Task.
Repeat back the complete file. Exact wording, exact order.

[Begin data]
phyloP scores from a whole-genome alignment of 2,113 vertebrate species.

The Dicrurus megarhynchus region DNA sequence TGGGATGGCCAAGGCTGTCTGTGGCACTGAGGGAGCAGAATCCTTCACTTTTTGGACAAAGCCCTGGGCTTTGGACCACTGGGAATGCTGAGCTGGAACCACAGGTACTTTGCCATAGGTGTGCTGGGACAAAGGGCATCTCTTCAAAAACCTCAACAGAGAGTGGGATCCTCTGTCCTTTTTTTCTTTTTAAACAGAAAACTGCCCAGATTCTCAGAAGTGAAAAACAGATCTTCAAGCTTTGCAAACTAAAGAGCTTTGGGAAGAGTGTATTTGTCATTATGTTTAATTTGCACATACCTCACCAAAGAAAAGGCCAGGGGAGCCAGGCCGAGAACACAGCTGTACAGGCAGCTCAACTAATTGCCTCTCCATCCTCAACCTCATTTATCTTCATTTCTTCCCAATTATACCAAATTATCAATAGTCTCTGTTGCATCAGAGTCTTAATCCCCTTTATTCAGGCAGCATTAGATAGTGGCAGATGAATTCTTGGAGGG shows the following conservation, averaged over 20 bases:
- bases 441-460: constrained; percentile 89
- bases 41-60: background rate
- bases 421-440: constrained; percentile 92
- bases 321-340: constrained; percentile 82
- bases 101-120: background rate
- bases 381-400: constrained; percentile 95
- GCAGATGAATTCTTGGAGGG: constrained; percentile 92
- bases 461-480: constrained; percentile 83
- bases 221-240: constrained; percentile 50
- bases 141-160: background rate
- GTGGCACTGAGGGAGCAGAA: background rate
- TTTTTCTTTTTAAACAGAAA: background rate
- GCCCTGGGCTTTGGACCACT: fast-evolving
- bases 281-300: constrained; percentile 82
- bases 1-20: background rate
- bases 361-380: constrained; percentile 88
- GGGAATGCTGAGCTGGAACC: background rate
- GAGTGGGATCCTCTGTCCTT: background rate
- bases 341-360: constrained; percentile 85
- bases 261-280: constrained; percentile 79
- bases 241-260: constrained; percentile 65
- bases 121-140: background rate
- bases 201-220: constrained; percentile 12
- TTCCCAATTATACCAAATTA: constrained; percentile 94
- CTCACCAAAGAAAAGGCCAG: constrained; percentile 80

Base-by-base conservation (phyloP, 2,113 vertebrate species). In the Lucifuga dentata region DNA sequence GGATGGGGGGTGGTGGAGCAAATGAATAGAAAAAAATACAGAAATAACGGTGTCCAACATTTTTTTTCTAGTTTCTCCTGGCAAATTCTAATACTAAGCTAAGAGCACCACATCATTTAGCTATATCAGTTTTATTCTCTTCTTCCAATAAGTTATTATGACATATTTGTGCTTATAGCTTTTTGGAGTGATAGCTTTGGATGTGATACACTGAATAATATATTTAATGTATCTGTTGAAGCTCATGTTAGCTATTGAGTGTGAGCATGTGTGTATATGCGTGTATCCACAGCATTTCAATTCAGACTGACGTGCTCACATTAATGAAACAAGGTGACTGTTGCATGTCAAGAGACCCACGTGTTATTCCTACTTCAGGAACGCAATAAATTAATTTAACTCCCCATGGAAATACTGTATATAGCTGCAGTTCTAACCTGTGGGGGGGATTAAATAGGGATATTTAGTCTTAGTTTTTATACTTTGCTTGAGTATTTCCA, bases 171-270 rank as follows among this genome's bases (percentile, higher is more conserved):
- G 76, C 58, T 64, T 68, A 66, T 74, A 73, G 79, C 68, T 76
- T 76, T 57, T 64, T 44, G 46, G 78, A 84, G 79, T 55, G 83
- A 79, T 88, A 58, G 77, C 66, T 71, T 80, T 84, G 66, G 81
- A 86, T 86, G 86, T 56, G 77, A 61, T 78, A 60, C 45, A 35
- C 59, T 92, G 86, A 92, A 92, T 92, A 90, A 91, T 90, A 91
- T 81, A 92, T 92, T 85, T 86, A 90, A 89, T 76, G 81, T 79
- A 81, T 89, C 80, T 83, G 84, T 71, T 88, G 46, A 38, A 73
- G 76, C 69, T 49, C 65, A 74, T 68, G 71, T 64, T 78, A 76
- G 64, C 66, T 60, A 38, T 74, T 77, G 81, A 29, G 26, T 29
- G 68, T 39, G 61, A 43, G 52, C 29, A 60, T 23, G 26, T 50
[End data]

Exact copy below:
phyloP scores from a whole-genome alignment of 2,113 vertebrate species.

The Dicrurus megarhynchus region DNA sequence TGGGATGGCCAAGGCTGTCTGTGGCACTGAGGGAGCAGAATCCTTCACTTTTTGGACAAAGCCCTGGGCTTTGGACCACTGGGAATGCTGAGCTGGAACCACAGGTACTTTGCCATAGGTGTGCTGGGACAAAGGGCATCTCTTCAAAAACCTCAACAGAGAGTGGGATCCTCTGTCCTTTTTTTCTTTTTAAACAGAAAACTGCCCAGATTCTCAGAAGTGAAAAACAGATCTTCAAGCTTTGCAAACTAAAGAGCTTTGGGAAGAGTGTATTTGTCATTATGTTTAATTTGCACATACCTCACCAAAGAAAAGGCCAGGGGAGCCAGGCCGAGAACACAGCTGTACAGGCAGCTCAACTAATTGCCTCTCCATCCTCAACCTCATTTATCTTCATTTCTTCCCAATTATACCAAATTATCAATAGTCTCTGTTGCATCAGAGTCTTAATCCCCTTTATTCAGGCAGCATTAGATAGTGGCAGATGAATTCTTGGAGGG shows the following conservation, averaged over 20 bases:
- bases 441-460: constrained; percentile 89
- bases 41-60: background rate
- bases 421-440: constrained; percentile 92
- bases 321-340: constrained; percentile 82
- bases 101-120: background rate
- bases 381-400: constrained; percentile 95
- GCAGATGAATTCTTGGAGGG: constrained; percentile 92
- bases 461-480: constrained; percentile 83
- bases 221-240: constrained; percentile 50
- bases 141-160: background rate
- GTGGCACTGAGGGAGCAGAA: background rate
- TTTTTCTTTTTAAACAGAAA: background rate
- GCCCTGGGCTTTGGACCACT: fast-evolving
- bases 281-300: constrained; percentile 82
- bases 1-20: background rate
- bases 361-380: constrained; percentile 88
- GGGAATGCTGAGCTGGAACC: background rate
- GAGTGGGATCCTCTGTCCTT: background rate
- bases 341-360: constrained; percentile 85
- bases 261-280: constrained; percentile 79
- bases 241-260: constrained; percentile 65
- bases 121-140: background rate
- bases 201-220: constrained; percentile 12
- TTCCCAATTATACCAAATTA: constrained; percentile 94
- CTCACCAAAGAAAAGGCCAG: constrained; percentile 80

Base-by-base conservation (phyloP, 2,113 vertebrate species). In the Lucifuga dentata region DNA sequence GGATGGGGGGTGGTGGAGCAAATGAATAGAAAAAAATACAGAAATAACGGTGTCCAACATTTTTTTTCTAGTTTCTCCTGGCAAATTCTAATACTAAGCTAAGAGCACCACATCATTTAGCTATATCAGTTTTATTCTCTTCTTCCAATAAGTTATTATGACATATTTGTGCTTATAGCTTTTTGGAGTGATAGCTTTGGATGTGATACACTGAATAATATATTTAATGTATCTGTTGAAGCTCATGTTAGCTATTGAGTGTGAGCATGTGTGTATATGCGTGTATCCACAGCATTTCAATTCAGACTGACGTGCTCACATTAATGAAACAAGGTGACTGTTGCATGTCAAGAGACCCACGTGTTATTCCTACTTCAGGAACGCAATAAATTAATTTAACTCCCCATGGAAATACTGTATATAGCTGCAGTTCTAACCTGTGGGGGGGATTAAATAGGGATATTTAGTCTTAGTTTTTATACTTTGCTTGAGTATTTCCA, bases 171-270 rank as follows among this genome's bases (percentile, higher is more conserved):
- G 76, C 58, T 64, T 68, A 66, T 74, A 73, G 79, C 68, T 76
- T 76, T 57, T 64, T 44, G 46, G 78, A 84, G 79, T 55, G 83
- A 79, T 88, A 58, G 77, C 66, T 71, T 80, T 84, G 66, G 81
- A 86, T 86, G 86, T 56, G 77, A 61, T 78, A 60, C 45, A 35
- C 59, T 92, G 86, A 92, A 92, T 92, A 90, A 91, T 90, A 91
- T 81, A 92, T 92, T 85, T 86, A 90, A 89, T 76, G 81, T 79
- A 81, T 89, C 80, T 83, G 84, T 71, T 88, G 46, A 38, A 73
- G 76, C 69, T 49, C 65, A 74, T 68, G 71, T 64, T 78, A 76
- G 64, C 66, T 60, A 38, T 74, T 77, G 81, A 29, G 26, T 29
- G 68, T 39, G 61, A 43, G 52, C 29, A 60, T 23, G 26, T 50